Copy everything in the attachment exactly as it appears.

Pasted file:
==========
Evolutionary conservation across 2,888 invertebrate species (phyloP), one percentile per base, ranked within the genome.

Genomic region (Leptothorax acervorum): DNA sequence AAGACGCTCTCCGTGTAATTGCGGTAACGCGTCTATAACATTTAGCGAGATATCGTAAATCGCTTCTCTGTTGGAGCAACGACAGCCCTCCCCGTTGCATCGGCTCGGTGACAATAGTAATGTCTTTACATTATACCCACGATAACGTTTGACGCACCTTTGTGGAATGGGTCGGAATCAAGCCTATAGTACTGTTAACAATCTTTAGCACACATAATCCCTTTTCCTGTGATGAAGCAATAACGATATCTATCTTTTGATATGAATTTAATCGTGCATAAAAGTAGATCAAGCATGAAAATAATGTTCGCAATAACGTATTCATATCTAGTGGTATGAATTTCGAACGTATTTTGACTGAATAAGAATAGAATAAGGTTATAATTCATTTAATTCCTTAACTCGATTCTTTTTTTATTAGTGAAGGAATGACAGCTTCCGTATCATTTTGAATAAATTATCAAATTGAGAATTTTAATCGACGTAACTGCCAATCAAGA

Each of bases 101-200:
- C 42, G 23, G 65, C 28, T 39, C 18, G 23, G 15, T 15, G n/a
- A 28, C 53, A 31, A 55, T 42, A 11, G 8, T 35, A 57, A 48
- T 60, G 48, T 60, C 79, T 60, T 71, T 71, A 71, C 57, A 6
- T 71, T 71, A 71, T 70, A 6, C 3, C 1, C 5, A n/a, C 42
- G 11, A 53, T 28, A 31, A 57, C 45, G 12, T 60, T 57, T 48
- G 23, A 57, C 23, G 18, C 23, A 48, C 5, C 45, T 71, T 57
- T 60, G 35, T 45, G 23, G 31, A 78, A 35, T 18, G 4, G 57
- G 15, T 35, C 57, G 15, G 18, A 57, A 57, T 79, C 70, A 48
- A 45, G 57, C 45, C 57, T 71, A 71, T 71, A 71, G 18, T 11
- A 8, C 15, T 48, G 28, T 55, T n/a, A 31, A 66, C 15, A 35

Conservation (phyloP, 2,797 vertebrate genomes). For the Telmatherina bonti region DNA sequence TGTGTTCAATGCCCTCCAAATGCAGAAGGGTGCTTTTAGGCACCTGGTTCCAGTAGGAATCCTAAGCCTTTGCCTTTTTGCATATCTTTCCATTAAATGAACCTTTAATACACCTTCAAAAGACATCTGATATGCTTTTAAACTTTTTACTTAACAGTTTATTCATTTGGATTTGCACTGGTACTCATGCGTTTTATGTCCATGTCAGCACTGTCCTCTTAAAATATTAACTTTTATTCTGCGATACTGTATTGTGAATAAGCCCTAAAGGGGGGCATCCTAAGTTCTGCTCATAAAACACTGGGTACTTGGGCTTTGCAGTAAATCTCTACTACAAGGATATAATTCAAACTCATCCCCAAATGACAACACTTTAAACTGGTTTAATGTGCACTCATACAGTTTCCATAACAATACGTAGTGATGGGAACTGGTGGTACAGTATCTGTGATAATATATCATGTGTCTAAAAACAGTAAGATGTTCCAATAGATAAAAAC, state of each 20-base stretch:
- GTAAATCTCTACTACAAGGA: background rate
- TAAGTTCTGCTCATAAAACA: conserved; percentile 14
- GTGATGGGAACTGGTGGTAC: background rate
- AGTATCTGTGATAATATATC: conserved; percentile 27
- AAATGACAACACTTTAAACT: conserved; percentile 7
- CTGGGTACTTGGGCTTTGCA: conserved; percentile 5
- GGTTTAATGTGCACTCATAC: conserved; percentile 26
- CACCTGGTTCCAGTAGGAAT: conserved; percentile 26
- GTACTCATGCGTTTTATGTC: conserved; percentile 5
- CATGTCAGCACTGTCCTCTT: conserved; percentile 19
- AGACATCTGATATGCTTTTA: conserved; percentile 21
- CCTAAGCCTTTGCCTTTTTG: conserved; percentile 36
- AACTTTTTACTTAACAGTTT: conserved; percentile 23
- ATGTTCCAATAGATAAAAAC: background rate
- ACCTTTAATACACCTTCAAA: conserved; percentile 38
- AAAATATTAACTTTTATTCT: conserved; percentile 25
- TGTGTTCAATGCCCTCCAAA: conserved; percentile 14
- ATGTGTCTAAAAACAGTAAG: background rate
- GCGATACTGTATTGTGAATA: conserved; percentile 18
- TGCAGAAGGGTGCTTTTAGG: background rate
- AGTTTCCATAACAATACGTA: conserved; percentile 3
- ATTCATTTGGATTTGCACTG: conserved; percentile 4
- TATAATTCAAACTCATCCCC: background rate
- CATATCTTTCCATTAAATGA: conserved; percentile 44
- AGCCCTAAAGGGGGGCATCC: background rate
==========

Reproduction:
Evolutionary conservation across 2,888 invertebrate species (phyloP), one percentile per base, ranked within the genome.

Genomic region (Leptothorax acervorum): DNA sequence AAGACGCTCTCCGTGTAATTGCGGTAACGCGTCTATAACATTTAGCGAGATATCGTAAATCGCTTCTCTGTTGGAGCAACGACAGCCCTCCCCGTTGCATCGGCTCGGTGACAATAGTAATGTCTTTACATTATACCCACGATAACGTTTGACGCACCTTTGTGGAATGGGTCGGAATCAAGCCTATAGTACTGTTAACAATCTTTAGCACACATAATCCCTTTTCCTGTGATGAAGCAATAACGATATCTATCTTTTGATATGAATTTAATCGTGCATAAAAGTAGATCAAGCATGAAAATAATGTTCGCAATAACGTATTCATATCTAGTGGTATGAATTTCGAACGTATTTTGACTGAATAAGAATAGAATAAGGTTATAATTCATTTAATTCCTTAACTCGATTCTTTTTTTATTAGTGAAGGAATGACAGCTTCCGTATCATTTTGAATAAATTATCAAATTGAGAATTTTAATCGACGTAACTGCCAATCAAGA

Each of bases 101-200:
- C 42, G 23, G 65, C 28, T 39, C 18, G 23, G 15, T 15, G n/a
- A 28, C 53, A 31, A 55, T 42, A 11, G 8, T 35, A 57, A 48
- T 60, G 48, T 60, C 79, T 60, T 71, T 71, A 71, C 57, A 6
- T 71, T 71, A 71, T 70, A 6, C 3, C 1, C 5, A n/a, C 42
- G 11, A 53, T 28, A 31, A 57, C 45, G 12, T 60, T 57, T 48
- G 23, A 57, C 23, G 18, C 23, A 48, C 5, C 45, T 71, T 57
- T 60, G 35, T 45, G 23, G 31, A 78, A 35, T 18, G 4, G 57
- G 15, T 35, C 57, G 15, G 18, A 57, A 57, T 79, C 70, A 48
- A 45, G 57, C 45, C 57, T 71, A 71, T 71, A 71, G 18, T 11
- A 8, C 15, T 48, G 28, T 55, T n/a, A 31, A 66, C 15, A 35

Conservation (phyloP, 2,797 vertebrate genomes). For the Telmatherina bonti region DNA sequence TGTGTTCAATGCCCTCCAAATGCAGAAGGGTGCTTTTAGGCACCTGGTTCCAGTAGGAATCCTAAGCCTTTGCCTTTTTGCATATCTTTCCATTAAATGAACCTTTAATACACCTTCAAAAGACATCTGATATGCTTTTAAACTTTTTACTTAACAGTTTATTCATTTGGATTTGCACTGGTACTCATGCGTTTTATGTCCATGTCAGCACTGTCCTCTTAAAATATTAACTTTTATTCTGCGATACTGTATTGTGAATAAGCCCTAAAGGGGGGCATCCTAAGTTCTGCTCATAAAACACTGGGTACTTGGGCTTTGCAGTAAATCTCTACTACAAGGATATAATTCAAACTCATCCCCAAATGACAACACTTTAAACTGGTTTAATGTGCACTCATACAGTTTCCATAACAATACGTAGTGATGGGAACTGGTGGTACAGTATCTGTGATAATATATCATGTGTCTAAAAACAGTAAGATGTTCCAATAGATAAAAAC, state of each 20-base stretch:
- GTAAATCTCTACTACAAGGA: background rate
- TAAGTTCTGCTCATAAAACA: conserved; percentile 14
- GTGATGGGAACTGGTGGTAC: background rate
- AGTATCTGTGATAATATATC: conserved; percentile 27
- AAATGACAACACTTTAAACT: conserved; percentile 7
- CTGGGTACTTGGGCTTTGCA: conserved; percentile 5
- GGTTTAATGTGCACTCATAC: conserved; percentile 26
- CACCTGGTTCCAGTAGGAAT: conserved; percentile 26
- GTACTCATGCGTTTTATGTC: conserved; percentile 5
- CATGTCAGCACTGTCCTCTT: conserved; percentile 19
- AGACATCTGATATGCTTTTA: conserved; percentile 21
- CCTAAGCCTTTGCCTTTTTG: conserved; percentile 36
- AACTTTTTACTTAACAGTTT: conserved; percentile 23
- ATGTTCCAATAGATAAAAAC: background rate
- ACCTTTAATACACCTTCAAA: conserved; percentile 38
- AAAATATTAACTTTTATTCT: conserved; percentile 25
- TGTGTTCAATGCCCTCCAAA: conserved; percentile 14
- ATGTGTCTAAAAACAGTAAG: background rate
- GCGATACTGTATTGTGAATA: conserved; percentile 18
- TGCAGAAGGGTGCTTTTAGG: background rate
- AGTTTCCATAACAATACGTA: conserved; percentile 3
- ATTCATTTGGATTTGCACTG: conserved; percentile 4
- TATAATTCAAACTCATCCCC: background rate
- CATATCTTTCCATTAAATGA: conserved; percentile 44
- AGCCCTAAAGGGGGGCATCC: background rate